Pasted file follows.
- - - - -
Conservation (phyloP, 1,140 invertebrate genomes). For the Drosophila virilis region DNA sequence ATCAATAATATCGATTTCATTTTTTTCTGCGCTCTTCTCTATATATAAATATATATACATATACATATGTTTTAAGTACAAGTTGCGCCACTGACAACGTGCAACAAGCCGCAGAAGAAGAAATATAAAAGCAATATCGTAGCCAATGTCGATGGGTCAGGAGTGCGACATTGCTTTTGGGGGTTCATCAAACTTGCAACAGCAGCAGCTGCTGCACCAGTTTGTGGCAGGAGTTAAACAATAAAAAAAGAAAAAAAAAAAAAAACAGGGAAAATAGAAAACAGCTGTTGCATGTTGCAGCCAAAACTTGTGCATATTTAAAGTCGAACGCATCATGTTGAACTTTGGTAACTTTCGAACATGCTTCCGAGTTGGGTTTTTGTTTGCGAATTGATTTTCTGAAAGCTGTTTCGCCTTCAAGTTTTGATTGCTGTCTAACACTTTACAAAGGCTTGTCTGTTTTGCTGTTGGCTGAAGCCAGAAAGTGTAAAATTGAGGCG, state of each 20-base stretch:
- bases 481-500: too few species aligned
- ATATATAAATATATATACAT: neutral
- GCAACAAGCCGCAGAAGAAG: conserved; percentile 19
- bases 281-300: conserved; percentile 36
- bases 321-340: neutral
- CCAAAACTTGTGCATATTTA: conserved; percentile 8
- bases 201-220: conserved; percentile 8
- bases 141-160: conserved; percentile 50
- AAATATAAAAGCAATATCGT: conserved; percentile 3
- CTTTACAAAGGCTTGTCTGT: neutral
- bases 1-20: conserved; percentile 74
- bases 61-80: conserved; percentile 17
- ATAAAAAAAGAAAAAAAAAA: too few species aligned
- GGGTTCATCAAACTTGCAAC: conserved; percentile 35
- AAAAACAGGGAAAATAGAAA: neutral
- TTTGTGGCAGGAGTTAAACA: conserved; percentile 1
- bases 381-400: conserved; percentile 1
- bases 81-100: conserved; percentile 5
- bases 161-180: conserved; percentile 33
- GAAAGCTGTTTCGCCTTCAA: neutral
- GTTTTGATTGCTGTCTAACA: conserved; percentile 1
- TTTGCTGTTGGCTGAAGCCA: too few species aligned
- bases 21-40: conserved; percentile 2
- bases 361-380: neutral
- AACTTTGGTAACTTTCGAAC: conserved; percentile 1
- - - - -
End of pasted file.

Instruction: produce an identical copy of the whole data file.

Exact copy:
Conservation (phyloP, 1,140 invertebrate genomes). For the Drosophila virilis region DNA sequence ATCAATAATATCGATTTCATTTTTTTCTGCGCTCTTCTCTATATATAAATATATATACATATACATATGTTTTAAGTACAAGTTGCGCCACTGACAACGTGCAACAAGCCGCAGAAGAAGAAATATAAAAGCAATATCGTAGCCAATGTCGATGGGTCAGGAGTGCGACATTGCTTTTGGGGGTTCATCAAACTTGCAACAGCAGCAGCTGCTGCACCAGTTTGTGGCAGGAGTTAAACAATAAAAAAAGAAAAAAAAAAAAAAACAGGGAAAATAGAAAACAGCTGTTGCATGTTGCAGCCAAAACTTGTGCATATTTAAAGTCGAACGCATCATGTTGAACTTTGGTAACTTTCGAACATGCTTCCGAGTTGGGTTTTTGTTTGCGAATTGATTTTCTGAAAGCTGTTTCGCCTTCAAGTTTTGATTGCTGTCTAACACTTTACAAAGGCTTGTCTGTTTTGCTGTTGGCTGAAGCCAGAAAGTGTAAAATTGAGGCG, state of each 20-base stretch:
- bases 481-500: too few species aligned
- ATATATAAATATATATACAT: neutral
- GCAACAAGCCGCAGAAGAAG: conserved; percentile 19
- bases 281-300: conserved; percentile 36
- bases 321-340: neutral
- CCAAAACTTGTGCATATTTA: conserved; percentile 8
- bases 201-220: conserved; percentile 8
- bases 141-160: conserved; percentile 50
- AAATATAAAAGCAATATCGT: conserved; percentile 3
- CTTTACAAAGGCTTGTCTGT: neutral
- bases 1-20: conserved; percentile 74
- bases 61-80: conserved; percentile 17
- ATAAAAAAAGAAAAAAAAAA: too few species aligned
- GGGTTCATCAAACTTGCAAC: conserved; percentile 35
- AAAAACAGGGAAAATAGAAA: neutral
- TTTGTGGCAGGAGTTAAACA: conserved; percentile 1
- bases 381-400: conserved; percentile 1
- bases 81-100: conserved; percentile 5
- bases 161-180: conserved; percentile 33
- GAAAGCTGTTTCGCCTTCAA: neutral
- GTTTTGATTGCTGTCTAACA: conserved; percentile 1
- TTTGCTGTTGGCTGAAGCCA: too few species aligned
- bases 21-40: conserved; percentile 2
- bases 361-380: neutral
- AACTTTGGTAACTTTCGAAC: conserved; percentile 1